awe.projections.add({
    id: 'ar_button_one',
    geometry: {shape: 'cube', x: 60, y: 30, z: 5},
    rotation: {y: 45},
    position: {x: -5, y: -31, z: -5},
    material: {
      type: 'phong',
      color: 0xFF0000
    }
  }, {poi_id: 'marker'});

Each of these has an ID of 'ar_button_{NUMBER}' where the number is the index of the menu button from bottom to top. We’ll use this ID in our HTTP calls to IFTTT, so keeping these consistent and accurate is important!

After our projections are defined, we define a rather important piece of our AR puzzle – our marker detection event. We add this as an array passed to the function awe.events.add().

awe.events.add([
    // Our events here
  ]);

We’ve only got one awe.js event, so there is just one single event here. The event is defined with an ID that we could call anything. I’ve called it 'ar_tracking_marker'. We define the types of devices it is applicable to. This seems to be the same in all awe.js examples so far in their repo, so I’ve left it as is with PC and Android set to 1.

id: 'ar_tracking_marker',
  device_types: {
    pc: 1,
    android: 1
  },

Then we have register() and unregister() functions to add and remove the event listener that is watching for the marker.

register: function(handler) {
    window.addEventListener('ar_tracking_marker', handler, false);
  },
  unregister: function(handler) {
    window.removeEventListener('ar_tracking_marker', handler, false);
  },

We then define the event handler which will run once we spot a marker. We look out for the “64” marker and only run a response when we find it.

handler: function(event) {
    if (event.detail) {
      if (event.detail['64']) {
        // Our response!
      }

Within our response to finding a marker, we want to move our POI that we called 'marker' onto the spot with our physical paper marker and make it visible. We transform it to align to the physical marker using event.detail['64'].transform.

awe.pois.update({
    data: {
      visible: true,
      position: {x: 0, y: 0, z: 0},
      matrix: event.detail['64'].transform
    },
    where: {
      id: 'marker'
    }
  });

We also set our 'wormhole' projection to be visible.

awe.projections.update({
    data: {
      visible: true
    },
    where: {
      id: 'wormhole'
    }
  });

If we don’t see the marker but our menu is open, we’ll set it to remain open but hide the wormhole. The main reasoning for this is that with some of the light changes, the marker may become illegible. We don’t want to trap ourselves into a specific color light with no way of turning back!

else if (menu_open) {
    awe.projections.update({
      data: {
        visible: false
      },
      where: {
        id: 'wormhole'
      }
    });
  }

If there is no marker and our menu isn’t open, then the whole POI is hidden waiting for us to view it.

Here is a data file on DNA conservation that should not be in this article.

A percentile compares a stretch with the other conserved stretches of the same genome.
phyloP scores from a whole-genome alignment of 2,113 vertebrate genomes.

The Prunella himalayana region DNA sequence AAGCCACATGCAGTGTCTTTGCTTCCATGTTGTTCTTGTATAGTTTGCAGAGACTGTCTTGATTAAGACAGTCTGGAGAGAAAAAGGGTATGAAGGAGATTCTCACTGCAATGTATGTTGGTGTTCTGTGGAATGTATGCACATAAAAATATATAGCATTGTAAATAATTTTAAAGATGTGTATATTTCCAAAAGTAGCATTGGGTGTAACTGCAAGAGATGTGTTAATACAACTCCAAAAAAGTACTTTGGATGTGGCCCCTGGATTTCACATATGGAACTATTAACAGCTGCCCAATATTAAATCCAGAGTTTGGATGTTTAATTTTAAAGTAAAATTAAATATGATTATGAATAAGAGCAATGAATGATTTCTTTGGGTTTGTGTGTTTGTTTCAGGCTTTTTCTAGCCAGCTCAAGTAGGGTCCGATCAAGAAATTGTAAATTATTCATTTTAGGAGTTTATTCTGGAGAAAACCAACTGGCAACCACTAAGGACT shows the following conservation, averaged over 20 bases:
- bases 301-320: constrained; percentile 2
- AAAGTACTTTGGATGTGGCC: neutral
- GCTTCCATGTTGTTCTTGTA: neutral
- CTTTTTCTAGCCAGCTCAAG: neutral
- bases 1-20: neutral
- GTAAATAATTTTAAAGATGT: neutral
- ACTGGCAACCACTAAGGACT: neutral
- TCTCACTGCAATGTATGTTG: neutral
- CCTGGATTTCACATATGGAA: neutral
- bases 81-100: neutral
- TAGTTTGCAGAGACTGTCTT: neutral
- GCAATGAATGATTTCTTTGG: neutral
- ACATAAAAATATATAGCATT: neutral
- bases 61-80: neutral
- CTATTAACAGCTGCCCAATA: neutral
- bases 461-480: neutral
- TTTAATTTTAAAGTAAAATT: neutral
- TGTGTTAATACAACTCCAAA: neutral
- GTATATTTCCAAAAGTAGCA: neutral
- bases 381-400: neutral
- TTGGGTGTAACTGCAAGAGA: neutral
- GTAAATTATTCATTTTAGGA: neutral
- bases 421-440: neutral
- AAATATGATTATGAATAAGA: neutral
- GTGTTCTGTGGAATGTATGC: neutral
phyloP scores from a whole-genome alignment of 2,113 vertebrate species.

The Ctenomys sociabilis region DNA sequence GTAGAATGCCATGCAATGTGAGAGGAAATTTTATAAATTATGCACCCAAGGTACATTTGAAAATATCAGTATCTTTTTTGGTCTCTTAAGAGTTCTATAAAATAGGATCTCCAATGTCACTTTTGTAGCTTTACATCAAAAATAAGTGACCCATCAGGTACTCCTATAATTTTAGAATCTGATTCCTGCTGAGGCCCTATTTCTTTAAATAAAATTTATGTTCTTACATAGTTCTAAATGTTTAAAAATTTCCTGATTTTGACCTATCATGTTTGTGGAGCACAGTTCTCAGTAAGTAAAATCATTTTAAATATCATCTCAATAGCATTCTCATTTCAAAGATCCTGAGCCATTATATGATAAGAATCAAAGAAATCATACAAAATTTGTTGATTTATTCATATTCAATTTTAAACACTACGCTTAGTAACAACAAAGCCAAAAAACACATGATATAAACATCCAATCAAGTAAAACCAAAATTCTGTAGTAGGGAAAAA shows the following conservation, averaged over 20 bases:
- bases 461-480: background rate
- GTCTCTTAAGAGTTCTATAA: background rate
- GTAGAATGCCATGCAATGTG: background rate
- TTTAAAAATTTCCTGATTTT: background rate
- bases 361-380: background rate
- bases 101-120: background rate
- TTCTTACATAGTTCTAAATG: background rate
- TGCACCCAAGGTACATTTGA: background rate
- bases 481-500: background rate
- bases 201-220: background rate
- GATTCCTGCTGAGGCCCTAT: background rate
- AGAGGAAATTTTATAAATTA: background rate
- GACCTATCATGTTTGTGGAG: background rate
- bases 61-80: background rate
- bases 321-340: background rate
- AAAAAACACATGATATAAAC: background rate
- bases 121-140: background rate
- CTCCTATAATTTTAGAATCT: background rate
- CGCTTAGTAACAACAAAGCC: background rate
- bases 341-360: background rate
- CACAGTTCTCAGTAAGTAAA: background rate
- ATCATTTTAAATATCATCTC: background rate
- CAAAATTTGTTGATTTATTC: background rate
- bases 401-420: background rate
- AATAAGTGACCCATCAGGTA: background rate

else {
    awe.pois.update({
      data: {
        visible: false
      },
      where: {
        id: 'marker'
      }
    });
  }

We finish by telling awe.js to update the scene.

awe.scene_needs_rendering = 1;

The last bit of actual functionality that we’ll be setting up is our click events. All of these are within the object_clicked event.

window.addEventListener('object_clicked', function(e) {
    // Our click events
  });

Our click event contains the ID of the projection that was clicked within e.detail.projection_id. We use a switch statement to determine how to react to the click. Clicks on the wormhole open and close the virtual menu, whilst clicks on the virtual menu buttons will trigger our light colors. We use a switch statement as each of the buttons will run the same response code.

switch (e.detail.projection_id) {
    case 'wormhole':
      // Clicks to open and close our menu
    break;
    case 'ar_button_one':
    case 'ar_button_two':
    case 'ar_button_three':
    case 'ar_button_four':
    case 'ar_button_five':
    case 'ar_button_six':
    case 'ar_button_seven':
      // Clicks on our virtual menu buttons
    break;
  }

Our wormhole click events open and close the menu depending on whether menu_open is true or false. If it is false, then we use the awe.js awe.projections.update() function to animate each button up on the y axis over one second. That moves it up out of the wormhole. The only difference between each projection’s movement is how much each object moves over the y axis.

if (!menu_open) {
    awe.projections.update({
      data: {
        animation: {
          duration: 1
        },
        position: {y: 35}
      },
      where: {id: 'ar_button_one'}
    });

Otherwise, if the menu is open, then we move them all back to their initial position under the wormhole and hidden from view.

else {
    awe.projections.update({
      data: {
        animation: {
          duration: 1
        },
        position: {y: -31}
      },
      where: {id: 'ar_button_one'}
    });

After our if else statement, we toggle menu_open to the opposite of what it was so we track where it is up to.

menu_open = !menu_open;

Within our button click event, we make a HTTP request to IFTTT which includes our button’s ID as the event name and our key to access the IFTTT service. We don’t really use the data that comes back, we log it to the console for debugging purposes but otherwise, the actual results come from IFTTT reacting to the HTTP call.